Opiod Abuse Study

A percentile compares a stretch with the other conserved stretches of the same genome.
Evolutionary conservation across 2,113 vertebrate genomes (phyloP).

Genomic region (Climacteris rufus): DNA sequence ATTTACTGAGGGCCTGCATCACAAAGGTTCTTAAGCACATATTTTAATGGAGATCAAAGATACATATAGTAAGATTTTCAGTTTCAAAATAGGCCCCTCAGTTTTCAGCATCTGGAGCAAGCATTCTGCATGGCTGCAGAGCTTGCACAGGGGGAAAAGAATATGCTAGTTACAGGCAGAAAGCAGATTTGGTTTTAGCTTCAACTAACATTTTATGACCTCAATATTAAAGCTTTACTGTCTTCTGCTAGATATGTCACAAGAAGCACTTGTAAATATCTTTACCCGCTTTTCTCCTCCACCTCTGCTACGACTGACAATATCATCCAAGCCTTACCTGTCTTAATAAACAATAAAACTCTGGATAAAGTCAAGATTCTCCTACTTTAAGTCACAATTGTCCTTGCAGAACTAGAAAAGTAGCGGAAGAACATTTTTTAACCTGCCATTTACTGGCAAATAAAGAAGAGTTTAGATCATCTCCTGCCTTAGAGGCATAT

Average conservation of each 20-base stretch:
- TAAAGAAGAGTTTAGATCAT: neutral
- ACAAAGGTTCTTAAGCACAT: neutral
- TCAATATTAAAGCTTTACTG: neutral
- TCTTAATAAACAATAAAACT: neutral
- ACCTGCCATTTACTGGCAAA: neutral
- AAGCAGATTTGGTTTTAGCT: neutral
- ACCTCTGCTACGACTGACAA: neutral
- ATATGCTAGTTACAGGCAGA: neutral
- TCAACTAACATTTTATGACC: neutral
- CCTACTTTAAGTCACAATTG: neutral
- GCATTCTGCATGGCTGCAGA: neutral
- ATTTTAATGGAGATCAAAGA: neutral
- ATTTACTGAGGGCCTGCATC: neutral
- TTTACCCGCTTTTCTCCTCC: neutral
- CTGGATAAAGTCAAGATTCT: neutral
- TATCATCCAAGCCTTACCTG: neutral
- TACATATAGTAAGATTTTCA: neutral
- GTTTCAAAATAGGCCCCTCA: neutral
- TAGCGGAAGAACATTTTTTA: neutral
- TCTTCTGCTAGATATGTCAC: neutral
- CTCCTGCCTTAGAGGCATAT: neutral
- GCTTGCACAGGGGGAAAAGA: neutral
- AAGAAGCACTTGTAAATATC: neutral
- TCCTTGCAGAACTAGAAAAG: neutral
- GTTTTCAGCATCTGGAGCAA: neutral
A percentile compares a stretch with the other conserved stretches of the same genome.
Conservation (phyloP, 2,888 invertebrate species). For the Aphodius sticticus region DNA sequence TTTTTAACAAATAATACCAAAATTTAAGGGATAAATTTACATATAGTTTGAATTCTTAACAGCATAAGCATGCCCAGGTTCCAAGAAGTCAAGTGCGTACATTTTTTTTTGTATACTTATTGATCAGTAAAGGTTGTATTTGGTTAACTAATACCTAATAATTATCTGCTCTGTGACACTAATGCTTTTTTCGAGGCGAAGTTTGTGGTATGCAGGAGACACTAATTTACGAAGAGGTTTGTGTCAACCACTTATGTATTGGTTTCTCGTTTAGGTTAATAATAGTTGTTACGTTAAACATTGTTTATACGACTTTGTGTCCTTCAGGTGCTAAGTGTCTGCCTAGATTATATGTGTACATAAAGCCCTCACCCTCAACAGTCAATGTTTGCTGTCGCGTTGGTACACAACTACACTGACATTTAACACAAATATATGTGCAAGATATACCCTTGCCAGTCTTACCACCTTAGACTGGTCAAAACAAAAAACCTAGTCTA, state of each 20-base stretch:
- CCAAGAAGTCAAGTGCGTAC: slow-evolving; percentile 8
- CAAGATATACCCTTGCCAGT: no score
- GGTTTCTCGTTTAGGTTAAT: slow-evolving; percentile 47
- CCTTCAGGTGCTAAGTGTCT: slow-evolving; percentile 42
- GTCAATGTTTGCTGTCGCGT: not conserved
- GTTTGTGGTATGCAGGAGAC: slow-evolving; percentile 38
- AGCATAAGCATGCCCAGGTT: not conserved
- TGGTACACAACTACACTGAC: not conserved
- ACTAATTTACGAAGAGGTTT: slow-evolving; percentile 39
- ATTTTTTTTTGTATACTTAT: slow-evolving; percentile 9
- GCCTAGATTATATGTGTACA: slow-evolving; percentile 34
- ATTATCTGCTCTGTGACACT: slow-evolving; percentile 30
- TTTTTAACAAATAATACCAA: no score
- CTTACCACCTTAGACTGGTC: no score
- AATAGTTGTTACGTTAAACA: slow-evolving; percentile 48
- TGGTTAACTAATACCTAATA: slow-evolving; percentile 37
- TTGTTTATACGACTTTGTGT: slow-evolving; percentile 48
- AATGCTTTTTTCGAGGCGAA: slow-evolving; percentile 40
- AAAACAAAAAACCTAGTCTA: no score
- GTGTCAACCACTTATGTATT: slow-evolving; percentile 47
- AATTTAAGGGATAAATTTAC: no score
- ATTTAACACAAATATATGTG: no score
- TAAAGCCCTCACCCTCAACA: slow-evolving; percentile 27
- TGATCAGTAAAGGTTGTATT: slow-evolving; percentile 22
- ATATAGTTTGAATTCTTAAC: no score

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The ongoing opioid epidemic affects nearly every community across the country. Many organizations are brainstorming how to reduce prescription drug use and abuse. "There are three types of people. There are people with legitimate pain. There are people who have been overprescribed. And yes, there are the people that have been abusers," said Rosalie Danchanko, executive director of Highlands Health Clinic in Johnstown. The free and charitable clinic was awarded a $35,000 grant last year from Cardinal Health Generation RX with the goal of finding ways to combat opioid misuse. "We're looking at the person as the individual, We're taking away the stigma that they're on opioids, and we're examining as to why there is that need." She says in the past, different doctors have provided medicine as replacement therapy, and the equivalency to morphine was very high and dangerous. "Because of our intervention and the time we took with the individual, we have been able to reduce that equivalency rate," Danchanko said. She says part of the reduction includes relying on alternatives to medication. "And we are employing those, through exercise, yoga, mindfulness, TENS machine" Danchanko said. Of the 40 participants in the study, five stopped using opioid medications altogether, while 32 were kept under the maximum recommended dosage. There was a 7 percent decrease in the average dose of opioid prescriptions. A quarter of the patients were also treated with alternative pain management with a strong degree of success. Danchanko says it's a long, ongoing process to educate providers and patients. "I think that there is hope,And I think hope begins at realizing that we're working with people and not addicts." Highlands Health was one of 10 organizations that received the grant among other hospitals and universities. The cumulative results from all 10 organizations will be compiled into a national recommendation for treating patients on opioids.